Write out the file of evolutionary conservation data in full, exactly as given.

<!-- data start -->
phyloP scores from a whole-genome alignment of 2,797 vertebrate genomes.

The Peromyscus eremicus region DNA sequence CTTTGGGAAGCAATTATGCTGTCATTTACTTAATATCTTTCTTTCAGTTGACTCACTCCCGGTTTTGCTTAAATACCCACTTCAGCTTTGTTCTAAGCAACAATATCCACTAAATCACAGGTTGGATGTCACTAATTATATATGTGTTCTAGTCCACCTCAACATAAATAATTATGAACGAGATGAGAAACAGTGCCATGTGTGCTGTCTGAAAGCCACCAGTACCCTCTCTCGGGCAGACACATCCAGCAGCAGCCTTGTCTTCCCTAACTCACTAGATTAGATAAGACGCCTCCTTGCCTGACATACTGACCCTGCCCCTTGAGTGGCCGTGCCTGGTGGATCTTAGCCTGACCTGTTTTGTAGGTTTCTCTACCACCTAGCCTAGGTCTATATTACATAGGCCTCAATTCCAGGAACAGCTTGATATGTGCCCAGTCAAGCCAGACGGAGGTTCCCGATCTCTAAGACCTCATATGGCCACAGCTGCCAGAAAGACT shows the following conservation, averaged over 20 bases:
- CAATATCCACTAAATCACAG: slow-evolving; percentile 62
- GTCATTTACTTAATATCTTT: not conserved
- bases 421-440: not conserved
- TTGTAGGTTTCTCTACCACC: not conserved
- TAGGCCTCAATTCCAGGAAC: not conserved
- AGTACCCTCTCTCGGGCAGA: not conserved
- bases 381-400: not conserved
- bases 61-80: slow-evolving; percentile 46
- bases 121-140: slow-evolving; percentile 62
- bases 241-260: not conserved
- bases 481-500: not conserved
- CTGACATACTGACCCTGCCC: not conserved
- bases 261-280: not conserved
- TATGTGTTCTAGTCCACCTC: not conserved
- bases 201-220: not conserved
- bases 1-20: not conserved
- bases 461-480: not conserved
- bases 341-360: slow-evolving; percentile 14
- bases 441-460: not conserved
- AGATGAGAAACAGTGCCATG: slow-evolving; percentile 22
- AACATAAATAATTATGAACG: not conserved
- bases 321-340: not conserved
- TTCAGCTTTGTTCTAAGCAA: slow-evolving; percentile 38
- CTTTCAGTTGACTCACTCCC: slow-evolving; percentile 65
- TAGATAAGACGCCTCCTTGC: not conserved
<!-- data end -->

phyloP scores from a whole-genome alignment of 2,797 vertebrate genomes.

The Peromyscus eremicus region DNA sequence CTTTGGGAAGCAATTATGCTGTCATTTACTTAATATCTTTCTTTCAGTTGACTCACTCCCGGTTTTGCTTAAATACCCACTTCAGCTTTGTTCTAAGCAACAATATCCACTAAATCACAGGTTGGATGTCACTAATTATATATGTGTTCTAGTCCACCTCAACATAAATAATTATGAACGAGATGAGAAACAGTGCCATGTGTGCTGTCTGAAAGCCACCAGTACCCTCTCTCGGGCAGACACATCCAGCAGCAGCCTTGTCTTCCCTAACTCACTAGATTAGATAAGACGCCTCCTTGCCTGACATACTGACCCTGCCCCTTGAGTGGCCGTGCCTGGTGGATCTTAGCCTGACCTGTTTTGTAGGTTTCTCTACCACCTAGCCTAGGTCTATATTACATAGGCCTCAATTCCAGGAACAGCTTGATATGTGCCCAGTCAAGCCAGACGGAGGTTCCCGATCTCTAAGACCTCATATGGCCACAGCTGCCAGAAAGACT shows the following conservation, averaged over 20 bases:
- CAATATCCACTAAATCACAG: slow-evolving; percentile 62
- GTCATTTACTTAATATCTTT: not conserved
- bases 421-440: not conserved
- TTGTAGGTTTCTCTACCACC: not conserved
- TAGGCCTCAATTCCAGGAAC: not conserved
- AGTACCCTCTCTCGGGCAGA: not conserved
- bases 381-400: not conserved
- bases 61-80: slow-evolving; percentile 46
- bases 121-140: slow-evolving; percentile 62
- bases 241-260: not conserved
- bases 481-500: not conserved
- CTGACATACTGACCCTGCCC: not conserved
- bases 261-280: not conserved
- TATGTGTTCTAGTCCACCTC: not conserved
- bases 201-220: not conserved
- bases 1-20: not conserved
- bases 461-480: not conserved
- bases 341-360: slow-evolving; percentile 14
- bases 441-460: not conserved
- AGATGAGAAACAGTGCCATG: slow-evolving; percentile 22
- AACATAAATAATTATGAACG: not conserved
- bases 321-340: not conserved
- TTCAGCTTTGTTCTAAGCAA: slow-evolving; percentile 38
- CTTTCAGTTGACTCACTCCC: slow-evolving; percentile 65
- TAGATAAGACGCCTCCTTGC: not conserved